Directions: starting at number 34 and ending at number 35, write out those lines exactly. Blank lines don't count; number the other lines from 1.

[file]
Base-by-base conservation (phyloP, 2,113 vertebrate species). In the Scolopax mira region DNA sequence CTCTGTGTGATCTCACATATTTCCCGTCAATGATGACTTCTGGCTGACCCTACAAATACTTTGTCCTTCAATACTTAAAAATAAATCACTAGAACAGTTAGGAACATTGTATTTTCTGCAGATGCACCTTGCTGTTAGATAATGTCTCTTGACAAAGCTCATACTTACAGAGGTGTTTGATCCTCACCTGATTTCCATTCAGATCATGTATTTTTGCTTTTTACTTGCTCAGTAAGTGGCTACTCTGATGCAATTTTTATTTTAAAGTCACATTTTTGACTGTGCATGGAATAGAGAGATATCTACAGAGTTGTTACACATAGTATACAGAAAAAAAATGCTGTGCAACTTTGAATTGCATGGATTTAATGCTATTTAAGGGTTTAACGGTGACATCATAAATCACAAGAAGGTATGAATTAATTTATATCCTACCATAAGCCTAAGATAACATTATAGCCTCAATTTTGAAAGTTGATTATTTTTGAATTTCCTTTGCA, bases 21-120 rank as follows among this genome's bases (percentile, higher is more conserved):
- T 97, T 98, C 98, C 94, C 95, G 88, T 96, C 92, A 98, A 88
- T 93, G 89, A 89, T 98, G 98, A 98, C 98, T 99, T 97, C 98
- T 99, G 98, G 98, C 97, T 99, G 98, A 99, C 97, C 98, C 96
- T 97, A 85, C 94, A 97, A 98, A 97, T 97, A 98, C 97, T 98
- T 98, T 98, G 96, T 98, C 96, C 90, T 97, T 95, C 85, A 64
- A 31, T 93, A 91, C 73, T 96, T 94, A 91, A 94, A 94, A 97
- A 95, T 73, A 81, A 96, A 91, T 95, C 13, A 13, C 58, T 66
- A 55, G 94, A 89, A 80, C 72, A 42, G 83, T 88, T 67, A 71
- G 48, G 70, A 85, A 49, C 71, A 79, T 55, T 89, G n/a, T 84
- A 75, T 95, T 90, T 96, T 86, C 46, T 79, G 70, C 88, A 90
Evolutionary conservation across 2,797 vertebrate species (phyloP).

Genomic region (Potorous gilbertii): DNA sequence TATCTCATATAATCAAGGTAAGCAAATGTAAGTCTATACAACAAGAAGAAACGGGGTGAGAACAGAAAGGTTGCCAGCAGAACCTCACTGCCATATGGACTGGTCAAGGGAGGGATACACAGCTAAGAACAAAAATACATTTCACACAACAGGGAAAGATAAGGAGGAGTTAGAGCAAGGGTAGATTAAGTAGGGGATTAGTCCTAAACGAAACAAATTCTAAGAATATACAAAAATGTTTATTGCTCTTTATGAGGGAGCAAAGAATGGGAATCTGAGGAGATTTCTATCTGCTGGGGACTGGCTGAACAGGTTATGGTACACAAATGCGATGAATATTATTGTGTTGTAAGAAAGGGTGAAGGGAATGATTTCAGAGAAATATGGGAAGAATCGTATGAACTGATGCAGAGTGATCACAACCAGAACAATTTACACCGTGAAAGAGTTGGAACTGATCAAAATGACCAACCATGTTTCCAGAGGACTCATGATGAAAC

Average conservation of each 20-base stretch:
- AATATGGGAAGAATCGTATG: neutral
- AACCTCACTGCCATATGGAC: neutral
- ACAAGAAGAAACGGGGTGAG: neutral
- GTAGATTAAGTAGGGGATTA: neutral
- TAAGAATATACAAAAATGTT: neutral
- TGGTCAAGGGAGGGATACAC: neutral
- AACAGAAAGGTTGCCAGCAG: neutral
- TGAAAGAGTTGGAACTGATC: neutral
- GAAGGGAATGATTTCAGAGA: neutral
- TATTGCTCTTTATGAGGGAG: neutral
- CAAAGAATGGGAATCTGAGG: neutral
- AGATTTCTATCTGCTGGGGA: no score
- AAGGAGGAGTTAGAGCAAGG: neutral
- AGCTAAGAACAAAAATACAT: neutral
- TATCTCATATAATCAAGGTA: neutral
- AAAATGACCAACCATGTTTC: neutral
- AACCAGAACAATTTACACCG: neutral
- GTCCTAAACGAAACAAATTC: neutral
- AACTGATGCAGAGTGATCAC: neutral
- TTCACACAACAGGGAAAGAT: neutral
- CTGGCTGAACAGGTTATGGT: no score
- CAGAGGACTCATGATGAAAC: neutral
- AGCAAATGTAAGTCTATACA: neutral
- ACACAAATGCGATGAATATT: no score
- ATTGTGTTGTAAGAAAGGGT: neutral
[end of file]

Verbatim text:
- TTCACACAACAGGGAAAGAT: neutral
- CTGGCTGAACAGGTTATGGT: no score